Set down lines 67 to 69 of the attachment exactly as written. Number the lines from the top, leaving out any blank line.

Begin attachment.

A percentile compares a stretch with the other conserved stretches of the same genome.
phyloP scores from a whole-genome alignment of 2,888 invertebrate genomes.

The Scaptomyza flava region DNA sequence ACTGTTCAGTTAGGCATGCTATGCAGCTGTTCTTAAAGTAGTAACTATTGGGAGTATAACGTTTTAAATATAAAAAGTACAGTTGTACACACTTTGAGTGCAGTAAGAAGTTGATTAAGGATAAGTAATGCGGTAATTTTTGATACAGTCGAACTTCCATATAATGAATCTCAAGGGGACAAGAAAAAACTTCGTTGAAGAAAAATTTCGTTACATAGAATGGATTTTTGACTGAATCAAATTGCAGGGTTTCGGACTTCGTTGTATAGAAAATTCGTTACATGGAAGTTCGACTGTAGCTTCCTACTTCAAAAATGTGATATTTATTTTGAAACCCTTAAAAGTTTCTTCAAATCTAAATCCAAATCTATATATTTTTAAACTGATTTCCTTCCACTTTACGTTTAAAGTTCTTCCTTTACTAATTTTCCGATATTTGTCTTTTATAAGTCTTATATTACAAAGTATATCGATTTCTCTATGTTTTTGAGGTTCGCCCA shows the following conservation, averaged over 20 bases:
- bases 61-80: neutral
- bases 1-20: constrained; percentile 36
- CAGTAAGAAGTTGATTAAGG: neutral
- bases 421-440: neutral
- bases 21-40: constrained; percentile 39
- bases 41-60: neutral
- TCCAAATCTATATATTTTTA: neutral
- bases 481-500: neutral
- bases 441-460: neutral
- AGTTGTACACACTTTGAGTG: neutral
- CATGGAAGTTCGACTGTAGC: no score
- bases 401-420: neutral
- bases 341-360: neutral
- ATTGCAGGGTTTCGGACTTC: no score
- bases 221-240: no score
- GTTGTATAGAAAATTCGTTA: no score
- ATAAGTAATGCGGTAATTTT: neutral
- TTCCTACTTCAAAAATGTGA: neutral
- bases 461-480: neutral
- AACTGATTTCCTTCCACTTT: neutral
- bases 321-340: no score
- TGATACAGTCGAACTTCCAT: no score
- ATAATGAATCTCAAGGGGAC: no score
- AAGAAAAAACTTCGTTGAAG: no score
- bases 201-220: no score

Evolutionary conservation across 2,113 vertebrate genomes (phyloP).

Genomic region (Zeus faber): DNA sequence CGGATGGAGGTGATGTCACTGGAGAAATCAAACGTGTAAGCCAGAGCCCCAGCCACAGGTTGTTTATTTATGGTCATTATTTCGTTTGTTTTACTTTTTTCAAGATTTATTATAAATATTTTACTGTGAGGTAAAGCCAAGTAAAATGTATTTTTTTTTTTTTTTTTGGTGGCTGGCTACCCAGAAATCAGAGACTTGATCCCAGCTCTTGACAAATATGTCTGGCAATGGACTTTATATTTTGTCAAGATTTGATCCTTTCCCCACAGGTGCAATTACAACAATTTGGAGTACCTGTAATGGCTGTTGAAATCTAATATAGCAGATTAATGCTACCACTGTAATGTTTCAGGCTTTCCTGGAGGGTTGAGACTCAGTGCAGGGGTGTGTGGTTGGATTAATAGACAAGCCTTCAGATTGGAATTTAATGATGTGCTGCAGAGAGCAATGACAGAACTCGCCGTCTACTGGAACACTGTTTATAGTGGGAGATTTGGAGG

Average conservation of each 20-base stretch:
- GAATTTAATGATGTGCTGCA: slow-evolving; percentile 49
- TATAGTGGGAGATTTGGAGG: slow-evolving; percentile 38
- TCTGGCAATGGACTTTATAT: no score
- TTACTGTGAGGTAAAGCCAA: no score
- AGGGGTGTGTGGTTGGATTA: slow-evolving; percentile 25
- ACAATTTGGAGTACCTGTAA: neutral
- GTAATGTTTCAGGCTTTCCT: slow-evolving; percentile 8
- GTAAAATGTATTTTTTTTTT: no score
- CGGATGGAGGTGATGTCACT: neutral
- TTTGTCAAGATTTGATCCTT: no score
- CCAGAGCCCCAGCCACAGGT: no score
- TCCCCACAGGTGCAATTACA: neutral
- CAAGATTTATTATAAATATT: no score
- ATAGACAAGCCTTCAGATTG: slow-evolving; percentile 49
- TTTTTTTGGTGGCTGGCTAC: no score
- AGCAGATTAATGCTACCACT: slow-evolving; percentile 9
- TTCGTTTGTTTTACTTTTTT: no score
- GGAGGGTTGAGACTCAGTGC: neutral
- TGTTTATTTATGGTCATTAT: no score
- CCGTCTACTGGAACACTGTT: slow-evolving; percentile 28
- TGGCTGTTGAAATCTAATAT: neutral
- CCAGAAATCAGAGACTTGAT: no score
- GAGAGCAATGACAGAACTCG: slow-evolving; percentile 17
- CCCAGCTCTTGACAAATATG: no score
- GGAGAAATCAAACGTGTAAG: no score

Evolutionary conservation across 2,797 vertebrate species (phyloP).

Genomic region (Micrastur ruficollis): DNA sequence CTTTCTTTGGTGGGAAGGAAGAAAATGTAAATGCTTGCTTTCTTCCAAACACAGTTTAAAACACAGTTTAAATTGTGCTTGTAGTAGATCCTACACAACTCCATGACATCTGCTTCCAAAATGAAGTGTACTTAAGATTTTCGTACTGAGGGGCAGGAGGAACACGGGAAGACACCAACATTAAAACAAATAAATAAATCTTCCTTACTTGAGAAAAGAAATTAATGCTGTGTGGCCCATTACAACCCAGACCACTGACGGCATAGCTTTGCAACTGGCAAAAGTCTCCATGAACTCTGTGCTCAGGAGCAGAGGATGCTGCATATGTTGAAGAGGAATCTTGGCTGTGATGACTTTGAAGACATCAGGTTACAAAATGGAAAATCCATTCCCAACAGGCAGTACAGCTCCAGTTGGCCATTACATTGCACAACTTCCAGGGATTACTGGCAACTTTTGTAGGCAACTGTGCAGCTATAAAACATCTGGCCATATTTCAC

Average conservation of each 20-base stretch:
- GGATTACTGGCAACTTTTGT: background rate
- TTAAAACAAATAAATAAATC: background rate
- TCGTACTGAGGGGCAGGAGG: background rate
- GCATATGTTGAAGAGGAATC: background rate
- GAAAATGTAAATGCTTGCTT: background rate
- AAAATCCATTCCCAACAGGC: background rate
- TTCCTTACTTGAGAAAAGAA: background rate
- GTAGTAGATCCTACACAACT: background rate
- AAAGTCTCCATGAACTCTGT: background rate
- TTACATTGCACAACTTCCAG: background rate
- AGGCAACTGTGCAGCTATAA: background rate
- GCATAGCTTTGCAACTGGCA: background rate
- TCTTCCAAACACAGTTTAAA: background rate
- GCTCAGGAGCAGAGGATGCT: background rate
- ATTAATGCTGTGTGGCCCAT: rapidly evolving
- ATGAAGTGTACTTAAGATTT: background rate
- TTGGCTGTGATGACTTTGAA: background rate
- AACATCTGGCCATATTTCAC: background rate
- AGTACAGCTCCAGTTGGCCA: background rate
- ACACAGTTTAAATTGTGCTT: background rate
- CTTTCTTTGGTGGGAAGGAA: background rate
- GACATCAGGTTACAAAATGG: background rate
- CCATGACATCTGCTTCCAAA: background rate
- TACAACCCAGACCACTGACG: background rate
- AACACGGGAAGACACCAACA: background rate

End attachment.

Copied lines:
- GTAGTAGATCCTACACAACT: background rate
- AAAGTCTCCATGAACTCTGT: background rate
- TTACATTGCACAACTTCCAG: background rate